This year's wide-ranging submarine coverage looks not just at the U.S. Navy but travels to all corners of the globe—from Asia to Africa to South America—and uncovers some stories that may surprise you. Ambassador Paul Taylor provides an in-depth analysis of Brazil's quest to obtain nuclear-powered attack submarines and speculates on what role the vessels might play in that country's national maritime strategy.
When one thinks of U.S. Navy attack submarines, the image that comes to mind is a boat lurking silently in the deep, tracking her prey, no one aware of her presence, much like the USS Dallas in Tom Clancy's thriller The Hunt for Red October . So, what was the USS Annapolis (SSN-760) doing as part of the Africa Partnership Station? Captain Pete Miller explains the key role attack boats can play in fostering global maritime partnerships.
Naval War College Professor Andrew Erickson returns to our pages, this time with collaborator Michal Chase, to examine China's attempt to establish a viable nuclear deterrent capability by deploying its newest generation of ballistic-missile subs and the implications this would have for the United States in a vital region.
Dr. Erickson's May article on Chinese antiship ballistic-missile capability and Commander Jerry Hendrix' recent recommendation to create influence squadrons generated lots of buzz among our readers, both in print and on our blog. Hot on the heels of those stories comes another article sure to raise the hackles of many readers. Accomplished naval historian Barrett Tillman stirs the pot with "Fear and Loathing in the Post-Naval Era." The term Post-Naval Era should get everyone's attention, especially in the current flail over how the future Fleet is going to look in a different threat environment and under a constrained defense budget. According to Mr. Tillman, Navy leadership has a tall order: It must justify funding and maintaining the ships, aircraft, and personnel of a large Navy that hasn't been in a full-blown engagement at sea since the Battle of Leyte Gulf in World War II.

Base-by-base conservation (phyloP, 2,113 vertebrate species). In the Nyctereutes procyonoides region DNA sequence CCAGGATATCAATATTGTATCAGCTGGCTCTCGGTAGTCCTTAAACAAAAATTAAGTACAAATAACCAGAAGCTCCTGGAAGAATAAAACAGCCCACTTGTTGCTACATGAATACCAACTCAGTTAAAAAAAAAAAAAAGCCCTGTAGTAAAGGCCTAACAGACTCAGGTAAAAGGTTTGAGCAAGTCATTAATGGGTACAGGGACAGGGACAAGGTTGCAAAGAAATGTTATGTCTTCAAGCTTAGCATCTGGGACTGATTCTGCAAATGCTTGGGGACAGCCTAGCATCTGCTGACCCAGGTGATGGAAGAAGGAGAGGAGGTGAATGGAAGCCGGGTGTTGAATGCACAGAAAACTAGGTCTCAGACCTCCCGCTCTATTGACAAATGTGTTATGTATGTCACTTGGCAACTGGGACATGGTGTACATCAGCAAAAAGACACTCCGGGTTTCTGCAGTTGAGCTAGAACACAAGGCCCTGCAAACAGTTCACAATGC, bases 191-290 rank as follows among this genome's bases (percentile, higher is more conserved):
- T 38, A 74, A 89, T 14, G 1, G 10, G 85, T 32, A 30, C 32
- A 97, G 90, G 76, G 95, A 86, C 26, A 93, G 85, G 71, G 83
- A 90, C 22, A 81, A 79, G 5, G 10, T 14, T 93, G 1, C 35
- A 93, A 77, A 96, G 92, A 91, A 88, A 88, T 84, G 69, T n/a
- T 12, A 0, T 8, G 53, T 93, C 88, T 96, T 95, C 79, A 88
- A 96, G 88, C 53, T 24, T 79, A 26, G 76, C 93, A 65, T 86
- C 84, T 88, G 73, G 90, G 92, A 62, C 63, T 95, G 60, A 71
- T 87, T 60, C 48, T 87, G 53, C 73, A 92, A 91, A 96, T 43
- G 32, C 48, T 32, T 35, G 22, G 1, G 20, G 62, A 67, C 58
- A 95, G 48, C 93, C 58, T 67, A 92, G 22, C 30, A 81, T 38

Another of those firsts I mentioned also debuts this month: Proceedings ' first-ever enlisted columnist, Senior Chief Jim Murphy. His "From the Deckplates" will focus on matters of interest to senior enlisted and junior officers. He leads off with a rallying cry to make their voices heard. Let's hope they heed his call. This column was the brainchild of prior editor-in-chief Bob Timberg and something he had wanted to launch for the past several years. We're excited to at last bring his vision to reality. Welcome aboard, Jim!
Finally, this issue marks my first as editor-in-chief of Proceedings . I thank CEO Tom Wilkerson and Publisher Bill Miller for the confidence they have shown in handing me the reins of one of the oldest continuously published magazines in the United States, not to mention one read so closely by those serving our nation. Guiding such a venerable publication is a responsibility one does not take lightly. Looking at a list of just a few of those who have preceded me, it's hard not to be a little intimidated: Beach, King, Taussig, Bowler, Barrow, Rainbow, and Timberg. While my style will be somewhat different, the one constant through all those years has been, and will remain so on my watch, the integrity of the open forum. As for everything else, I look forward to hearing from our readers when they like what we're doing, and even more so when they don't.